The judgment of what constitutes strong or tepid job growth has shifted as the expansion ages. With more baby boomers retiring each year, economists estimate that the monthly addition of roughly 100,000 jobs should be enough to absorb those entering the work force, including newly minted graduates.
“Even though job growth slowed, it’s still well above where it needs to be to keep up with the working-age population growth,” said Jed Kolko, chief economist at Indeed, an online recruiting site. “It’s inevitable that we would start to see a slowdown in the payroll numbers. Month-after-month job gains in the 200,000 range are not sustainable longer term. The working-age population is growing too slowly to support that.”
Only twice in the last eight months has that 200,000 figure been reached; the average over the last three months has been 121,000. Analysts are split on whether the slower pace is a sign of the labor market’s tightness or its slack. Those who believe the economy is reaching full capacity, or is already there, argue that there are just not that many available workers left.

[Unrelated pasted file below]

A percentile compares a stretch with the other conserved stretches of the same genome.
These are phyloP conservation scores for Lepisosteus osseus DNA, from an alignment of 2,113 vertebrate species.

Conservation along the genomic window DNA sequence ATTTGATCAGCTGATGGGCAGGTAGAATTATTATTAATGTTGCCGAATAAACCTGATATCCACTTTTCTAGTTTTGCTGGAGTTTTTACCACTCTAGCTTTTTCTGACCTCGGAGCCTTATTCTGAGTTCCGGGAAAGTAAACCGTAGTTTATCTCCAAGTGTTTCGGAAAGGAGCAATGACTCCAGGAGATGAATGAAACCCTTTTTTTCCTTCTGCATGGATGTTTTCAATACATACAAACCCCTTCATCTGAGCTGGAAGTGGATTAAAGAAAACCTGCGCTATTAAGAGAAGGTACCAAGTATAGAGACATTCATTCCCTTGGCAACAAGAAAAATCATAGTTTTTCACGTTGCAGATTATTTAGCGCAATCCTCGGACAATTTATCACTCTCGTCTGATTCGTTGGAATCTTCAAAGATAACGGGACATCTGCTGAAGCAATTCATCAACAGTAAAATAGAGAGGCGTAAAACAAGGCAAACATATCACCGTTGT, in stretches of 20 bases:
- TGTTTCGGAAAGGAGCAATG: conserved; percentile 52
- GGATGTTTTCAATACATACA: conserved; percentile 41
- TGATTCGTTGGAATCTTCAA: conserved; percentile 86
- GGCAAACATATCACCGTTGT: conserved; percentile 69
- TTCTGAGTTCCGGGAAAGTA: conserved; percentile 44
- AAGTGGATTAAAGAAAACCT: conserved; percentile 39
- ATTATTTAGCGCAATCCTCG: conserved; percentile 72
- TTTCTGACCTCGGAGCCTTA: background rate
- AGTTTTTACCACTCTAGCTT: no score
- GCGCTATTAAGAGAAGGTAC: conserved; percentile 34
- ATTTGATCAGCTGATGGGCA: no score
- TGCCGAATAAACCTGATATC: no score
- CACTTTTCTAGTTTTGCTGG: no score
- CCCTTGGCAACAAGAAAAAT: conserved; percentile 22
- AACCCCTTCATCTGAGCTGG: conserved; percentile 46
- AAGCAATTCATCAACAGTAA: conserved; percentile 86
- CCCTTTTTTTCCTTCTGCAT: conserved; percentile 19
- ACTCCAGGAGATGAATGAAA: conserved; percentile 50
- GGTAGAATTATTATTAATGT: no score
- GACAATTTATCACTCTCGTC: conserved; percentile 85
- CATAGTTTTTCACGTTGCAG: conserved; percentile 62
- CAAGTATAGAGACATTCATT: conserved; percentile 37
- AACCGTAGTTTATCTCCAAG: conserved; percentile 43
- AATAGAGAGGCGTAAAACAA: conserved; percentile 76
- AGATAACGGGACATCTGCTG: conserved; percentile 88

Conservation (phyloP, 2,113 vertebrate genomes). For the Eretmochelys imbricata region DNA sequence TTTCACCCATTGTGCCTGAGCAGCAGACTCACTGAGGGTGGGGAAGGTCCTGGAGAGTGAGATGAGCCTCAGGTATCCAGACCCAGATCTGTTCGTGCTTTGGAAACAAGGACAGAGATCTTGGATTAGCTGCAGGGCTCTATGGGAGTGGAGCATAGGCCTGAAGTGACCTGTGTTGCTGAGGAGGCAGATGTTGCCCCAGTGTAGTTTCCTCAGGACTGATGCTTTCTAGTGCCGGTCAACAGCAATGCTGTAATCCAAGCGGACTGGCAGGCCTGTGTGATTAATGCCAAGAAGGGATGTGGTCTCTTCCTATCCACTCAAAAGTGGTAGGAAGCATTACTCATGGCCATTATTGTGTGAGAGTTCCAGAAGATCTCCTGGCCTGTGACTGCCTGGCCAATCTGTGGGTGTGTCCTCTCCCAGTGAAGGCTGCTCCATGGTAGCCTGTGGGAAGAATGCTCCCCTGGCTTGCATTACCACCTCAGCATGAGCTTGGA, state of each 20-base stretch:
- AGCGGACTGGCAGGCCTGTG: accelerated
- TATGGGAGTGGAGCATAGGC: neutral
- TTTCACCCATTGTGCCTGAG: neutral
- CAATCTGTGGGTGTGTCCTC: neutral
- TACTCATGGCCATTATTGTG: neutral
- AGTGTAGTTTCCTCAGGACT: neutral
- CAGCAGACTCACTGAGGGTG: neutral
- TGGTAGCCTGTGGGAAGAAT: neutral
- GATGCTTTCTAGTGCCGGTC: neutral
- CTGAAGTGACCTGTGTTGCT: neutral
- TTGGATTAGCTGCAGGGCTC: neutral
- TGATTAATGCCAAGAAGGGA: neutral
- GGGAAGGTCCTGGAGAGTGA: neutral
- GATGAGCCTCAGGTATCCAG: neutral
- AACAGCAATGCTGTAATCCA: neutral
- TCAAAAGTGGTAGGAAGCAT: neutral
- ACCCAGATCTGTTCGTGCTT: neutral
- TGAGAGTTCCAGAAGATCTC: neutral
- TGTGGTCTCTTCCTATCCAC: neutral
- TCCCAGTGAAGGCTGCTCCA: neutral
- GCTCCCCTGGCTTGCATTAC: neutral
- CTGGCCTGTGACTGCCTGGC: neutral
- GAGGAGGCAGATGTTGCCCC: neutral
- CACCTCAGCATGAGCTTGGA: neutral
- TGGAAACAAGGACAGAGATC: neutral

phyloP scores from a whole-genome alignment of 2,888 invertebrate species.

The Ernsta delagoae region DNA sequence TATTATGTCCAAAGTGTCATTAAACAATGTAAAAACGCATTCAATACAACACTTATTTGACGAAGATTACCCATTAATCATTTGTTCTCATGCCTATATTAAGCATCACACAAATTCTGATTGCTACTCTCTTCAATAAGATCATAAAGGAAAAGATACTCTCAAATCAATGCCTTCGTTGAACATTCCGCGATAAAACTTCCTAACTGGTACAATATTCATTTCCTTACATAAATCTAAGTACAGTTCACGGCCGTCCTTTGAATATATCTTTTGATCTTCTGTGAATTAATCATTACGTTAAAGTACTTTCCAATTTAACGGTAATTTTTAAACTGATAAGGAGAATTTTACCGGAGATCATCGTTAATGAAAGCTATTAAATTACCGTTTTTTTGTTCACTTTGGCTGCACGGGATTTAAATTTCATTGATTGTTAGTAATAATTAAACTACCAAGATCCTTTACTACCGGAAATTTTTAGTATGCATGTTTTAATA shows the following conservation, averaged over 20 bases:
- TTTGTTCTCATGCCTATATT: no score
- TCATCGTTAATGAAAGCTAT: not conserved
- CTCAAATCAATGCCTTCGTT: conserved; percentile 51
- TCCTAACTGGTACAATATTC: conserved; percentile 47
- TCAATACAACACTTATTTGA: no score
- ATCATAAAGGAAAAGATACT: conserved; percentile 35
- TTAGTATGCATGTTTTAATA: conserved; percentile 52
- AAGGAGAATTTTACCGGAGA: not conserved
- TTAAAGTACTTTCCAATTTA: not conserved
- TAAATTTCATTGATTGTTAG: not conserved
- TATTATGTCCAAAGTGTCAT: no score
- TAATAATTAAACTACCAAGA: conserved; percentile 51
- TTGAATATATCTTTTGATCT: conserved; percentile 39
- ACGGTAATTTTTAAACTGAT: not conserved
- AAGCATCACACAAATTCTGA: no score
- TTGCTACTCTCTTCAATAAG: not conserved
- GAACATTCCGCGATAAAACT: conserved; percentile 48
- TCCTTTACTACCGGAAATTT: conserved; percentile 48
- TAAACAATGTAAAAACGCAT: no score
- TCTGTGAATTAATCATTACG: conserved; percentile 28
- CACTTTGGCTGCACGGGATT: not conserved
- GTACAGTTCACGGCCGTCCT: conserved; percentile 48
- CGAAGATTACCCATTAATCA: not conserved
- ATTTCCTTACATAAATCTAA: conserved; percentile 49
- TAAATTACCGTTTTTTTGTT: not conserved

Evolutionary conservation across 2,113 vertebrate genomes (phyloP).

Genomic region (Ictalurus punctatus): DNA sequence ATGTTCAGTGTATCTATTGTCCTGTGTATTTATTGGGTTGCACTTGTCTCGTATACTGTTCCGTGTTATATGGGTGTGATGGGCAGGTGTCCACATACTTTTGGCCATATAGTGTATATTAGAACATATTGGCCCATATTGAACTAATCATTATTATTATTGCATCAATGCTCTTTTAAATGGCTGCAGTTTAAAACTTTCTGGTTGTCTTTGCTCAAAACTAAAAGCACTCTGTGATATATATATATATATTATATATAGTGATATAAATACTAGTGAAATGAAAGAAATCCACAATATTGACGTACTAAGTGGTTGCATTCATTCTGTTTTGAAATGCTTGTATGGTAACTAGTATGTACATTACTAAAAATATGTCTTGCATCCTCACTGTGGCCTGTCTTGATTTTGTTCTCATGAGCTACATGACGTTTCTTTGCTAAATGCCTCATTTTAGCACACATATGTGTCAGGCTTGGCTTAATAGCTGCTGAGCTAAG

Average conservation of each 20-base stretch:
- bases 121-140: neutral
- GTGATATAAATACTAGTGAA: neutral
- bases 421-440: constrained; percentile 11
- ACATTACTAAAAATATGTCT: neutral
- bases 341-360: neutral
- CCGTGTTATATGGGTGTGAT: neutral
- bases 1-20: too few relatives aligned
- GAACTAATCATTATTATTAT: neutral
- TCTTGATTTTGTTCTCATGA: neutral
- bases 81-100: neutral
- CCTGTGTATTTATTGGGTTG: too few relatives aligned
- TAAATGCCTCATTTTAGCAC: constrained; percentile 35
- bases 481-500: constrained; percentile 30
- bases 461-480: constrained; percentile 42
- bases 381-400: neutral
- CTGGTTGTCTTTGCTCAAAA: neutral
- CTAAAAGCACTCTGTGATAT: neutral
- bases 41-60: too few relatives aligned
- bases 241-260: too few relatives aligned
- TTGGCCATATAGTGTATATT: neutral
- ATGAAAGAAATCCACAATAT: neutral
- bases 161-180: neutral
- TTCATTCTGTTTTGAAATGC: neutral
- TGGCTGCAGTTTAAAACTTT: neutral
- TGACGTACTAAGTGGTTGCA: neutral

“Since 2012, this has been a tremendous period of steady, solid job growth — historic in many ways — that has slowly absorbed most if not all of the underemployed and unemployed people last year,” said Alan MacEachin, chief corporate economist at Navy Federal Credit Union.